Think Before You Tweet!

| September 30, 2010 | Comments (0)

Not too long ago, our communication options mostly consisted of face-to-face, telephone, fax and mail.   If you wanted to call somebody, they had to actually be near a phone.  If you needed a document, it had to be sent over the telephone and printed out.  Wanted to send a birthday card? You had to give it a few days.

Then came cell phones which enabled constant connectivity (good and bad) and email gave us the ability to communicate information instantly. (Yes, this is a VERY brief time line, but hey – this is a blog, not a history book)

Even with the use of cell phones and email, you could see a society that was connected in such a way that many could have never imagined.  Now, with social media, the days of cell phones, email and message boards seem archaic.  It’s now possible to not only speak with your friends and acquaintances, but a person can broadcast their thoughts to the entire world through Facebook, YouTube, Twitter and hundreds of other online communities.

This interconnectedness has changed the way the world communicates and interacts.  It’s safe to say at this point that social media isn’t going anywhere and it WILL continue to grow and become more ingrained in society.

This can be a great thing.

Social media has given a voice to people and societies that were never heard before.  Compelling stories are being broken on Twitter and Facebook.  Creative individuals are seeing their work appreciated more than ever before.  Families and old friends are being reunited.

Even the recent tragic events at my daughter’s school, the University of Texas, proved social media’s usefulness.  Between the Facebook postings, Tweets and campus wide text messages, many students were alerted to the situation before they even put themselves in harm’s way.  This wouldn’t have been possible before.

Unfortunately, with most great things, there are drawbacks.  One of those is this – when you give everyone in the world the ability to speak publicly, you are also giving them the opportunity to over share and say things they shouldn’t.

As an attorney, I can’t stress enough the need for individuals to be extremely careful with what they are sharing online.   Many of us have heard the horror stories of relationships and careers ending because of questionable status updates and Tweets.  Add to that the obvious privacy concerns with sharing information online and common sense would say to keep as much of your private life just that, private.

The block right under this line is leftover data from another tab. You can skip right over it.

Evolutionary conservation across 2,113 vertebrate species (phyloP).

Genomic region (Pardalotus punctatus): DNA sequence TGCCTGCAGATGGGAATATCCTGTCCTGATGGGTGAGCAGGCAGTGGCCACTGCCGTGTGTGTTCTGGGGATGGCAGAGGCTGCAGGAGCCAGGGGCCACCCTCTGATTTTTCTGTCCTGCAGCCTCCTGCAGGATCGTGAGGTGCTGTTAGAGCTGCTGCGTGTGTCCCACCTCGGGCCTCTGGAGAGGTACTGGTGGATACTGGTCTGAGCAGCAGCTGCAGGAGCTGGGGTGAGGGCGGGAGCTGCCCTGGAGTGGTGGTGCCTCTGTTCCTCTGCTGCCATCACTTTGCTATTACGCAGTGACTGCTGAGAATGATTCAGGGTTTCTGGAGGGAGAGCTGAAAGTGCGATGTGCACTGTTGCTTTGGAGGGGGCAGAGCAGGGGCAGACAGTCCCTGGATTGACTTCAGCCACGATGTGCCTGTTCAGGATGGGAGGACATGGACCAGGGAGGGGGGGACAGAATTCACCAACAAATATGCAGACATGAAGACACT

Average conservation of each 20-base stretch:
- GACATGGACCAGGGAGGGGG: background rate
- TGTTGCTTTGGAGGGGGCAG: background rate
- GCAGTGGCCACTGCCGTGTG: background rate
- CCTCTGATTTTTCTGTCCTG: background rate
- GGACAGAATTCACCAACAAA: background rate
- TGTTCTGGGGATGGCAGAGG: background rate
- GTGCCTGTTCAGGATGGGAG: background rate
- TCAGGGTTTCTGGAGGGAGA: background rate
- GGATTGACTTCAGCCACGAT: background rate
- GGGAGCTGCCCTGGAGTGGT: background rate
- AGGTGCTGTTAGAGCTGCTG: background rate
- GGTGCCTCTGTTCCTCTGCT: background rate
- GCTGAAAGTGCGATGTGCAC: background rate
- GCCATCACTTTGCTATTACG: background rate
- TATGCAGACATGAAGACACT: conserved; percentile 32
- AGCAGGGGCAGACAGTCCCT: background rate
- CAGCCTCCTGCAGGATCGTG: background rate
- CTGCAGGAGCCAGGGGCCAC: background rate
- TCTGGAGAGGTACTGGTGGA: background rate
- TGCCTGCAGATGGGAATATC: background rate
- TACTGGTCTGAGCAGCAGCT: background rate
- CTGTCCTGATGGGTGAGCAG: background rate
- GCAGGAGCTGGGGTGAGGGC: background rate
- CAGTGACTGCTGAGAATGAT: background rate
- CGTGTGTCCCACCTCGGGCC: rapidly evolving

A recent article in the New York Law Journal inspired me to write this blog.  It discusses the use of social media in the courtroom and goes into detail on several instances where over sharing of information online was used as evidence.

Ill-advised and sometimes damning Facebook posts, YouTube videos and Tweets are becoming commonplace in the courtroom and in pre-trial depositions and hearings.

Attorneys and judges are finding defendants denying a charges or claims and then posting the opposite of that online.  You even have instances of attorneys posting too much information online about a client or case.  People need to realize that what you post online CAN be used as evidence.  It can and will be used against you.

The best piece of advice I have for ANYONE involved in a case is to refrain from any social media use.  Nothing you say online will ever help your case, but it can certainly damage you or your client’s case.  I would even go as far as to suggest suspending your accounts just to be 100 percent sure.

Remember, regardless of whether you are dealing with a case or not, what you post online in public is just that, public.  Use common sense and avoid the complications of over sharing altogether.  Just because you CAN say it to the whole world, doesn’t mean that you should.  It’s evident that one thing hasn’t changed with the advent of social media, and that is that people can and will continue to put their foot in their mouth.

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Category: Lawyer's Advice

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